To every season…

We are often asked why we spend our winters in England and not in Italy. ‘Haven’t you got it the wrong way around?’ people comment.
Where we live in summer, at 600 metres asl in the Tuscan Apennines, the winters can be harsh. Temperatures can plummet to as low as -15 degrees centigrade. The local farmers are used to clearing roads and preparing for this eventuality. Their way of life is governed by the seasons.
In my second novel, “Now and Then in Tuscany”, I describe how shepherds and herdsmen travelled each winter down to the coast with their livestock. It was an annual trek that continued until the late 1950’s.
“Life followed the pattern that mountain folk from the Apennines had kept to since Etruscan times. Each year our men, boys and sometimes whole families continued to leave for the Tuscan coast, as autumn deepened its hold on the peaks.
“Old sayings are founded on truth and experience and the elderly would mutter as they cast their gaze to the mountains: ‘Quando l’Alpe mette il cappello, vendi la capra e compra il mantello.’ And indeed, when the Alp of the Moon donned its hat of snow, peasants who knew they were bound for the coast would sell a goat to buy a cloak and prepare for their journey.”
(From Chapter 27 of “Now and Then in Tuscany”).
I have a well-thumbed edition of a book written by a local author, Marta Bonaccini “A Veglia dalla Bice”. I love to dip into it to read of traditions followed by the mountain folk. As I mentioned in my last blog, veglia means a gathering by the fireside with neighbours and friends. Whilst stories and sayings were exchanged, hands were never idle. Boots would be repaired, trousers darned, a basket patched up or corncobs stripped of their outer husks to use for stuffing mattresses. Most of the young menfolk were away on the plains, so women, children and elderly kept each other company. Prayers were often recited by the fire, the villagers worried for the safety of their men working in an area rife with malaria.
‘Fatto il pane, ‘mazzato la troia, lascia che bufi, lasci che piova” – In winter, if the peasants had been able to slaughter a pig, and bake their bread, they were fine. There could be snowstorms aplenty, but they didn’t care if they had food for their bellies. I love the word for a snowstorm in Italian – “tormenta”, depicting a flurry of snow teasing and playing with the landscape.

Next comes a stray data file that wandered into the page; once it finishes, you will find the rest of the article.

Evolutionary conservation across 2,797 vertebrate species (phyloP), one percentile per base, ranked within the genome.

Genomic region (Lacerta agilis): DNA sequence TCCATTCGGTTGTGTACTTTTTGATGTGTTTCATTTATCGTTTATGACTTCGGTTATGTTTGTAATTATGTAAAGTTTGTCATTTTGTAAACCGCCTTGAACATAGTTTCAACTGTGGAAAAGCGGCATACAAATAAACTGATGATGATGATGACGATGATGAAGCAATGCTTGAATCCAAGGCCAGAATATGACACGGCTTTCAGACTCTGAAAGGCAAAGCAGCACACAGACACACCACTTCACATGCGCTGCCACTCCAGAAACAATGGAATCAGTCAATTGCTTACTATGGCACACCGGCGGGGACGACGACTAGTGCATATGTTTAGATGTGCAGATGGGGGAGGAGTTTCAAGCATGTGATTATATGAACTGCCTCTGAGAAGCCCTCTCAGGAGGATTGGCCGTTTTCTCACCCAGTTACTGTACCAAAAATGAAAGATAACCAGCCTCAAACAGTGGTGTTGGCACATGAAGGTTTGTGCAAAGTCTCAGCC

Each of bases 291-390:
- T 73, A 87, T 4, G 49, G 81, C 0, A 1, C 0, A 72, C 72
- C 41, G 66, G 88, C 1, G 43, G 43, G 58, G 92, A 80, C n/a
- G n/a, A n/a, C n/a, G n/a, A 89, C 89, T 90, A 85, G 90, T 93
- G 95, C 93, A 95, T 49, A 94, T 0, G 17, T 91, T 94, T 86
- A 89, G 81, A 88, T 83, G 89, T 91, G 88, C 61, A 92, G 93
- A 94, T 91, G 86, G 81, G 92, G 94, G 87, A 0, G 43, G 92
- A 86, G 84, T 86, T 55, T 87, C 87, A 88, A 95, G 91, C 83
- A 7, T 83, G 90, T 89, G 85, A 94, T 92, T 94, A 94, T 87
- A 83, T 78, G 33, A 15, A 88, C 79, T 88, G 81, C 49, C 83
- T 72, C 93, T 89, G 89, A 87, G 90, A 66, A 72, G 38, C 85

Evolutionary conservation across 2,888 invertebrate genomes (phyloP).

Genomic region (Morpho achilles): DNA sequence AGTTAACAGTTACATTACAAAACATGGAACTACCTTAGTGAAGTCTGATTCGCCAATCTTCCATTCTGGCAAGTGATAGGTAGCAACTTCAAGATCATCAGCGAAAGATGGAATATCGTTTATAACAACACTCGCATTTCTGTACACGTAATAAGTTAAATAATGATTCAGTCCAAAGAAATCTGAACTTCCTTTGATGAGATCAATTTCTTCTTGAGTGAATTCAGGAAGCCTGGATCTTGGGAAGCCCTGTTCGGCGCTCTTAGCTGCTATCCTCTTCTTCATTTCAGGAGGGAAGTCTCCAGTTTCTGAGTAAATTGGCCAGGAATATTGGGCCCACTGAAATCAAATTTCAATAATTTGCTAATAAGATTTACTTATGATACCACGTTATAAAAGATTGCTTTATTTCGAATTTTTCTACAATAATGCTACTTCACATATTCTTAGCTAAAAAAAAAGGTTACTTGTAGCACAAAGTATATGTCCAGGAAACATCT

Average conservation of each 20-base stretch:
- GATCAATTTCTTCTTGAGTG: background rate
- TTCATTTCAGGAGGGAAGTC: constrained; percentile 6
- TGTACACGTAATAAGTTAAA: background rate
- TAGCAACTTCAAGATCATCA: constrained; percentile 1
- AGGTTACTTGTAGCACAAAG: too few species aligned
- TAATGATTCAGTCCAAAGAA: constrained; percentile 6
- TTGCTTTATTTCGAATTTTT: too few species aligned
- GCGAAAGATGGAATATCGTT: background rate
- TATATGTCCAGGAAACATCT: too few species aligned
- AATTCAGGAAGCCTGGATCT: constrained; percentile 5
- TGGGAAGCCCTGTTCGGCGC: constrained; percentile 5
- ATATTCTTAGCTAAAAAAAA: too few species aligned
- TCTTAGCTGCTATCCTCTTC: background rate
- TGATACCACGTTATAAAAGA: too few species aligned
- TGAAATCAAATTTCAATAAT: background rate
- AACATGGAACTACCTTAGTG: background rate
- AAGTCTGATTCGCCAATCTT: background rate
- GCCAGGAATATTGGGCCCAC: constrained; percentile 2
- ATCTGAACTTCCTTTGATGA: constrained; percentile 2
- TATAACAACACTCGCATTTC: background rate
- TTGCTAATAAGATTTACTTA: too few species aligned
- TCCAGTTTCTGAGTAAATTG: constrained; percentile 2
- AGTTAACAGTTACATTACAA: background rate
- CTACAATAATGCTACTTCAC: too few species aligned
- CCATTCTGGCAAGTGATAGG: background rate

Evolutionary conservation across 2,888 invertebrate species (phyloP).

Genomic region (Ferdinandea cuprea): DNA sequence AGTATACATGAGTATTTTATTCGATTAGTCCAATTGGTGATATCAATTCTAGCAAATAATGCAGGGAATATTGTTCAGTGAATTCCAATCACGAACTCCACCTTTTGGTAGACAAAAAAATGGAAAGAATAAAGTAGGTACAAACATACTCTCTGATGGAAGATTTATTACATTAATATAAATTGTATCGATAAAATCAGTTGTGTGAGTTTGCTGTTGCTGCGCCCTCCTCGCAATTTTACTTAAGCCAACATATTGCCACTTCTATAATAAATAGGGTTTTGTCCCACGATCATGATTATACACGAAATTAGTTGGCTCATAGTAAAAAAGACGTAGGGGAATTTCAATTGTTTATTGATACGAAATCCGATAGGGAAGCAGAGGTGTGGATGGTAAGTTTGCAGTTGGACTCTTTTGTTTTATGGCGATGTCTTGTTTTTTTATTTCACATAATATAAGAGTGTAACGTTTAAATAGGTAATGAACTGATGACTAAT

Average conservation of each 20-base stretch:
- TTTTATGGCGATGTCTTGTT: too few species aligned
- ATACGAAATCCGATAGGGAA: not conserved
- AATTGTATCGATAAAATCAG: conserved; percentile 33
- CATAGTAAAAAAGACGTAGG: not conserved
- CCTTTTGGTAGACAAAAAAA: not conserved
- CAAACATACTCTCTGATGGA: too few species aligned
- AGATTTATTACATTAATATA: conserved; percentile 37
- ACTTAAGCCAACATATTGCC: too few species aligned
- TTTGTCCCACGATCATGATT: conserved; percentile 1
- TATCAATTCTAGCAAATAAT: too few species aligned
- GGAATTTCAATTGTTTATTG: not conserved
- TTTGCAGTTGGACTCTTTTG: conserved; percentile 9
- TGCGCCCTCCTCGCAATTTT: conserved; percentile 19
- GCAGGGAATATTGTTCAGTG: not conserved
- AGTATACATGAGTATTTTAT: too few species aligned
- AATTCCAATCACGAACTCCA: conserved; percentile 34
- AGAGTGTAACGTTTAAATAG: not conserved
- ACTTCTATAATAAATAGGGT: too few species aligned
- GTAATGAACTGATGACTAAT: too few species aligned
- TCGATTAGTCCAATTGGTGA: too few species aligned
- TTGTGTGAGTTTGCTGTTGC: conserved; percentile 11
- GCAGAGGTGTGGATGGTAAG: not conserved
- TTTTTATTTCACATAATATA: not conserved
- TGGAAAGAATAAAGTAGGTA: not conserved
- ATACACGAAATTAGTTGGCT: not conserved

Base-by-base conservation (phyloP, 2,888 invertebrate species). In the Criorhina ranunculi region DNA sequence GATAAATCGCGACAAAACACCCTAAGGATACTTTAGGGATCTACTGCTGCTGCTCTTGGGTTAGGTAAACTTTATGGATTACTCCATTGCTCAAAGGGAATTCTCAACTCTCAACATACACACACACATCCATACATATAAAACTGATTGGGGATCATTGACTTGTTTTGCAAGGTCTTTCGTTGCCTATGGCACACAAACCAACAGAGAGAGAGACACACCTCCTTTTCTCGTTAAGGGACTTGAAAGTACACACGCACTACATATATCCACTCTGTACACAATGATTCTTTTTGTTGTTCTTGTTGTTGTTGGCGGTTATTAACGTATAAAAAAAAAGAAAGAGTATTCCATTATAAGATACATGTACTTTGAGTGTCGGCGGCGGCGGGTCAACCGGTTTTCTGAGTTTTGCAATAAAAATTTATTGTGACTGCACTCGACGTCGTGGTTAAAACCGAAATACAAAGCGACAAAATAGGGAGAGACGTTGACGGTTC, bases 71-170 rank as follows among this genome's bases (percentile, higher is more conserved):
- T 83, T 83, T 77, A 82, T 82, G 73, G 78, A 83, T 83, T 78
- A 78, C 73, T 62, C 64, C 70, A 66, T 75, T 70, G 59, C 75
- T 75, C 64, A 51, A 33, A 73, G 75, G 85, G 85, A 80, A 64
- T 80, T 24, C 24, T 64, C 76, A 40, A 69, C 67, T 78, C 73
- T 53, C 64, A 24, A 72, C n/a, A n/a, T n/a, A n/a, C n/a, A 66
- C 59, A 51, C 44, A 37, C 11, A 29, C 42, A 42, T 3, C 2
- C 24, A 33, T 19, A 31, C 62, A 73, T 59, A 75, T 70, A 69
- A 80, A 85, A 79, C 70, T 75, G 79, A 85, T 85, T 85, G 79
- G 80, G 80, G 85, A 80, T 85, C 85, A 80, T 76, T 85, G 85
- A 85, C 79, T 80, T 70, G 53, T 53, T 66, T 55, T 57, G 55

The above is one tiny example of the proverbs, guessing games, songs and stories in this little book. Bice was an old lady who, sadly, died just before the book was published. It is crammed with her memories of how country people lived in the upper valley of the Marecchia. It is a fascinating record of a rhythm of life that risked being forgotten.
And that is why I wanted to write my second book, to record a significant era that is now over.  The transumanza does not happen anymore but it was a huge influence on the lives of my local friends. If you want to find out more, here is the link for Now and Then in Tuscany
Transhumance is a type of nomadism or pastoralism, a seasonal movement of people with their livestock between fixed summer and winter pastures. … (Wikipedia)



About Angela Petch

Bit of a story dreamer, written two novels - a third in progress. I love my little family and in no particular order afterwards: Italian culture, food, wine, walking everywhere I can and especially in the Apennines, East Africa, tennis when I can, reading, reading and more reading. So much to discover still before I die.
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7 Responses to To every season…

  1. Pat Sutor says:

    Well done. Real snow!
    But you should have a warm woolly hat on.
    Patrick xx


    • Angela Petch says:

      Yes – real snow indeed! About two metres, but the farmers still managed to clear the roads. I wonder why we panic in UK over a sprinkling.


  2. Anne Williams says:

    Fascinating, Angela! I’m originally from Snowdonia in North Wales, and they still practice transhumance in some areas – moving sheep to the “hafod” (summer pasture), then closer to the farmhouse (the “hendre” ) for the worst of the winter.


    • Angela Petch says:

      And in North Yorkshire too, I believe. I’ve seen photos of the sheep cramming through narrow village streets. Sadly, in the Apennines where we are,the wolves are threatening the livelihood of sheep farmers now and many are giving up. Not the fault of the wolves,I hasten to add, but city bureaucrats who make laws about re-introduction of wolves to the area, without thinking through the consequences. They are protected and as they don’t have predators, they are increasing in numbers. They are seen during the daytime and have attacked the Chianina calves of our farmer nieghbour in broad daylight. It’s a controversial issue, I realise…


    • Angela Petch says:

      Thanks for reading my post, by the way.


  3. Angela Petch says:

    Thanks Jessie. The area is so inspiring and rich in history.


  4. jessiecahalin says:

    Fascinating insight into your writing. I adore the word ‘tormenta’ and may be able to remember it. Your writing is so rich and vivid, I feel as if I have been to your corner of Tuscany.

    Liked by 1 person

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